USF Diabetes Center celebrates progress in improving patients’ lives
The USF Health Morsani Center for Advanced Healthcare was bathed in blue light in celebration of World Diabetes Day on Wednesday night, Nov. 14. Inside the USF Diabetes Center, the spirit of the universal celebration was represented by the blue clothing worn by many guests, including patient Hailey Platz, 4, her sister, mother and grandmother, who all sported powder blue T-shirts decorated with a blue circle, the global symbol for diabetes.
The Platz family of Tampa was among the more than 100 patients and family members, community partners, staff, volunteers and others who gathered to help reinforce the USF Diabetes Center’s commitment to increase awareness of diabetes and shed light on ways to prevent and more effectively treat the pervasive disease that affects people of all ages.
This was the center’s second annual celebration of World Diabetes Day, exactly a year following the 2011 ribbon-cutting ceremony marking the official opening of its new expanded clinical space on the Morsani Center’s fifth floor. Friends of the center gathered again to mingle, tour the center, watch a cooking demonstration by a Carmel Café’s chef in the teaching kitchen and sample the diabetes-friendly hors d’oeuvres.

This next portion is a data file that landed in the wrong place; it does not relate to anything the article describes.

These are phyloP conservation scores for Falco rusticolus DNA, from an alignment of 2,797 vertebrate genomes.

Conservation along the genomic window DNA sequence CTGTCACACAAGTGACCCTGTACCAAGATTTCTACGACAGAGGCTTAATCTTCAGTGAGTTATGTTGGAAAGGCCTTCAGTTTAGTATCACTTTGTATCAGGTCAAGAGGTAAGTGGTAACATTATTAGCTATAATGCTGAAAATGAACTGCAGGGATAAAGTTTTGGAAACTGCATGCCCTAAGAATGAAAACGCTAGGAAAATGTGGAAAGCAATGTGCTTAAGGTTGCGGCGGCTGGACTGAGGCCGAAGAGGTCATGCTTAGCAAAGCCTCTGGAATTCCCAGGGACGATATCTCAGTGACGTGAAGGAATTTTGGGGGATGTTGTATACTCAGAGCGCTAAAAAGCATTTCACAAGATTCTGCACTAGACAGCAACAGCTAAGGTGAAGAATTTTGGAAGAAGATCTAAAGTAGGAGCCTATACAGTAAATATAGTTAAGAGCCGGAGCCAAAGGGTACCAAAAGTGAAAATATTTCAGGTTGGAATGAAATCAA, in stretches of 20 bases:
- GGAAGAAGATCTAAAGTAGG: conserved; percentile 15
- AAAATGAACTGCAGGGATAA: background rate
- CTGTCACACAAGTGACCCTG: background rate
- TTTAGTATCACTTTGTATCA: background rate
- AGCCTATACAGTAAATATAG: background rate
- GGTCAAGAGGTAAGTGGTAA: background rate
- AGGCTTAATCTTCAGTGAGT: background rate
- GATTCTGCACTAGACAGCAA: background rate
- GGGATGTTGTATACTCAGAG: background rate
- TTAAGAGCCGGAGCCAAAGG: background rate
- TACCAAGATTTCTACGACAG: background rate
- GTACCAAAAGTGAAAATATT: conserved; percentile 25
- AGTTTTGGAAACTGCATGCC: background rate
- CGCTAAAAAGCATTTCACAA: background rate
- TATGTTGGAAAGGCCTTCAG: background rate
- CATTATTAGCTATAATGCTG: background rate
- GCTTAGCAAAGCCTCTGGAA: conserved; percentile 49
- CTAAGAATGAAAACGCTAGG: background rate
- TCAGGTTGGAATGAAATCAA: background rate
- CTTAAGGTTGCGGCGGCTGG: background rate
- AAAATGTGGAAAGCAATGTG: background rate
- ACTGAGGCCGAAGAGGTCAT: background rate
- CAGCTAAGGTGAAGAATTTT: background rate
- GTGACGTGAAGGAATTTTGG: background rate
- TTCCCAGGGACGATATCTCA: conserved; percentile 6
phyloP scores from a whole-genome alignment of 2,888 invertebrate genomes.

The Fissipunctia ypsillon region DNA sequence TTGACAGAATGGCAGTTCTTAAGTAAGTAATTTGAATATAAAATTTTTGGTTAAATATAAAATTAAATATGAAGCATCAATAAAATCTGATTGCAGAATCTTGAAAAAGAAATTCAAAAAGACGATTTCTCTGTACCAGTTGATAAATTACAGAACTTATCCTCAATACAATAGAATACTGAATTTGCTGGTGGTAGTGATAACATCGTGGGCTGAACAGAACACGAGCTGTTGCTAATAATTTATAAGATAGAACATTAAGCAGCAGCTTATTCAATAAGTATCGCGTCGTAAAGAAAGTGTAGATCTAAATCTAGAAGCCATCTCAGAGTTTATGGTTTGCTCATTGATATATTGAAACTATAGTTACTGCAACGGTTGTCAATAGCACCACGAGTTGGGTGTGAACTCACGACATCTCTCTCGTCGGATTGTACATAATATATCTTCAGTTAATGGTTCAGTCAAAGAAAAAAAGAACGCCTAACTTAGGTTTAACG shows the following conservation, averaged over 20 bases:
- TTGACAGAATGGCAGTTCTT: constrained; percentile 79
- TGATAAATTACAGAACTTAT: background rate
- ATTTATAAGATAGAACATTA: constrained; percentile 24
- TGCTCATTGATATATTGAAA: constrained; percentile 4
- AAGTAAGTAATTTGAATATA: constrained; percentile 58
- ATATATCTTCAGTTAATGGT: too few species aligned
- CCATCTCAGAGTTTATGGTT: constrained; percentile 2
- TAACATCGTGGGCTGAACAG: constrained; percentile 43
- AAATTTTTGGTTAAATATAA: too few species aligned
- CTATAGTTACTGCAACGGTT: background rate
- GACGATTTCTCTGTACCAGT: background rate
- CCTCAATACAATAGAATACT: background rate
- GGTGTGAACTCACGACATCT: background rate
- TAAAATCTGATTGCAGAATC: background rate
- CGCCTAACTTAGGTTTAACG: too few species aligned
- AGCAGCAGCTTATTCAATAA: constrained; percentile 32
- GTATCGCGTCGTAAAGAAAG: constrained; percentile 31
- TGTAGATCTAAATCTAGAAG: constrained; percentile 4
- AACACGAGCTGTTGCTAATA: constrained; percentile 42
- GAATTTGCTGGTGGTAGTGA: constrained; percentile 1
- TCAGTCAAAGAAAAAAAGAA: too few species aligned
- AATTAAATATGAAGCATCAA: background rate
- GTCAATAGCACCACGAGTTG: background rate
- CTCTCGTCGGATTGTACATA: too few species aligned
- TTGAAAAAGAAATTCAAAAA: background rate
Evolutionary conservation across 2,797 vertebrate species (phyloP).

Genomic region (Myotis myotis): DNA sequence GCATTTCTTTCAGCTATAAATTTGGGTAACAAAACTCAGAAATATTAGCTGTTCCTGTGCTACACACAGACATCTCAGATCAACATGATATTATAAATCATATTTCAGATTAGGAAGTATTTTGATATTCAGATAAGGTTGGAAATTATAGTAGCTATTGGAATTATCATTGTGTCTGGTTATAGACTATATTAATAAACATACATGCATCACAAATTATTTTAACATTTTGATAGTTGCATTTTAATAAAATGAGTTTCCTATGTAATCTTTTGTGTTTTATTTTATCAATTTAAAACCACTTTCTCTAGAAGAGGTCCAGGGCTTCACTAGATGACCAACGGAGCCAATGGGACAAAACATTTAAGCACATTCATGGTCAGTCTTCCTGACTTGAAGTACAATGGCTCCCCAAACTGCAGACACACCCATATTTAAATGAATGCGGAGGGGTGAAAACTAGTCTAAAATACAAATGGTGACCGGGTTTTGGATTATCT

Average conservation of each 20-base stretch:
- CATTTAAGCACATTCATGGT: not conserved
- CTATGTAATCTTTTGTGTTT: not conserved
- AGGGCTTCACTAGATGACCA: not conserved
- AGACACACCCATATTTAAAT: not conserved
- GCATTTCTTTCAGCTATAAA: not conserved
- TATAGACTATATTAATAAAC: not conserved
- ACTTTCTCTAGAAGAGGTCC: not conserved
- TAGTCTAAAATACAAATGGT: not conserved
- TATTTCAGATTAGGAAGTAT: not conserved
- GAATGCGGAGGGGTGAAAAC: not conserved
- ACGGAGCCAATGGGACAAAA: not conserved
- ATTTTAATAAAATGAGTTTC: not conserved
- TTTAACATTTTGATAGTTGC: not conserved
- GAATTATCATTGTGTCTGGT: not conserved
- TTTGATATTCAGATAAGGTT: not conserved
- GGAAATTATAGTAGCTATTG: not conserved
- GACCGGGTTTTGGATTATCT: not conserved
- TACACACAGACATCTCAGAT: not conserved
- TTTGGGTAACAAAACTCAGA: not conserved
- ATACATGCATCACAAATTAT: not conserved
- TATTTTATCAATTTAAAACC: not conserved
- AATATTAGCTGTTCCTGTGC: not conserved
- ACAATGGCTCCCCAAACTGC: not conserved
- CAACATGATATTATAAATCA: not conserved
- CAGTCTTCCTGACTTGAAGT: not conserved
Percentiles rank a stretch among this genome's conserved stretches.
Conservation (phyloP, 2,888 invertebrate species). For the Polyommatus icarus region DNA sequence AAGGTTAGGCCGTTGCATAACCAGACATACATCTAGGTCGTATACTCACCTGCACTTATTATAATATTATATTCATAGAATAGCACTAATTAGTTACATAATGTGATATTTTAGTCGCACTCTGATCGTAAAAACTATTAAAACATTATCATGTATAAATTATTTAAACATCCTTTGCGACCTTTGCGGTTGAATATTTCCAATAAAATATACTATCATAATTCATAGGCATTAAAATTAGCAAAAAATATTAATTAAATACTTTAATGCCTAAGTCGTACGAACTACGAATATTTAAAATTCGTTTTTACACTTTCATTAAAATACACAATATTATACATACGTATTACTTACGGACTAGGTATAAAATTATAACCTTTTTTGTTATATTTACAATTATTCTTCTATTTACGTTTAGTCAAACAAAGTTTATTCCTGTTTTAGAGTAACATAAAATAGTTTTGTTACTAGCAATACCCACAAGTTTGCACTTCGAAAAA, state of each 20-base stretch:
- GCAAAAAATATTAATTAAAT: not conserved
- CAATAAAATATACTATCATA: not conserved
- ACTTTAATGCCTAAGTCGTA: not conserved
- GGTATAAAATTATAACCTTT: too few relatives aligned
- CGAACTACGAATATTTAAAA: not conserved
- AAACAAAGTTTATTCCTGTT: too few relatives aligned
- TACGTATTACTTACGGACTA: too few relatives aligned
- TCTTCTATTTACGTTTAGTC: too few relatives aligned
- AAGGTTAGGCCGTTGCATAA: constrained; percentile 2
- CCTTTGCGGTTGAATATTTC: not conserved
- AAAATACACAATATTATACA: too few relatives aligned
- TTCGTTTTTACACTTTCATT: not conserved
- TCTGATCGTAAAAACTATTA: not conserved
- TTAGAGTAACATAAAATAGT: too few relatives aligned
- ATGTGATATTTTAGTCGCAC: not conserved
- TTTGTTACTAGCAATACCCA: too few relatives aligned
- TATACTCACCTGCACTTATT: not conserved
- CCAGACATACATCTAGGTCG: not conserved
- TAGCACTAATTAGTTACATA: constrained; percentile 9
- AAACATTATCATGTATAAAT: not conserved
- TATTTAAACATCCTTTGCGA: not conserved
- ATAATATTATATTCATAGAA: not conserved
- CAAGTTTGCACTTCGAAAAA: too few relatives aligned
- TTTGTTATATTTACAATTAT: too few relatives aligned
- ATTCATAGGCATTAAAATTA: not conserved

Hosts Jeffrey Krischer, PhD, director of the USF Diabetes Center, and USF Health pediatrician Henry Rodriguez, MD, the center’s clinical director, updated guests on the center’s progress.
“It’s an opportunity to celebrate how far USF has come in our goal to establish a world-class, multidisciplinary diabetes center that focuses not only on providing state-of-the-art care, but also on making sure our patients benefit from the latest advances in treatments and technology,” Dr. Rodriguez said.
“Our research program is focusing on therapies that may preserve the ability to produce insulin in newly diagnosed patients, working with basic scientists to mark the progression of diabetes, and investigating new avenues to promote the growth of (insulin-producing) beta cells,” he said. “It’s really the collaboration and coordination of all those efforts that will help us make a major contribution toward finding a cure for type 1 diabetes and improving the lives of those who live with the disease every day.”
The center’s accomplishments over the last year include:
– An expansion of clinical services to approximately 1,500 patients – primarily children and adults with type 1 diabetes, but also adults with type 2 diabetes requiring intensive therapy and pregnant women with diabetes
– Addition of several pediatric endocrinologists and a diabetes nurse educator with expertise in insulin pumps
– Launch of the patient-based diabetes management system MyCareTeam, which integrates with the Allscripts electronic health record so that patients or their family members can track blood sugar readings, communicate electronically with members of the diabetes care team, and receive online coaching.
– More classes for all patients affected by diabetes, including such topics as routine care, stress management and use of new technologies.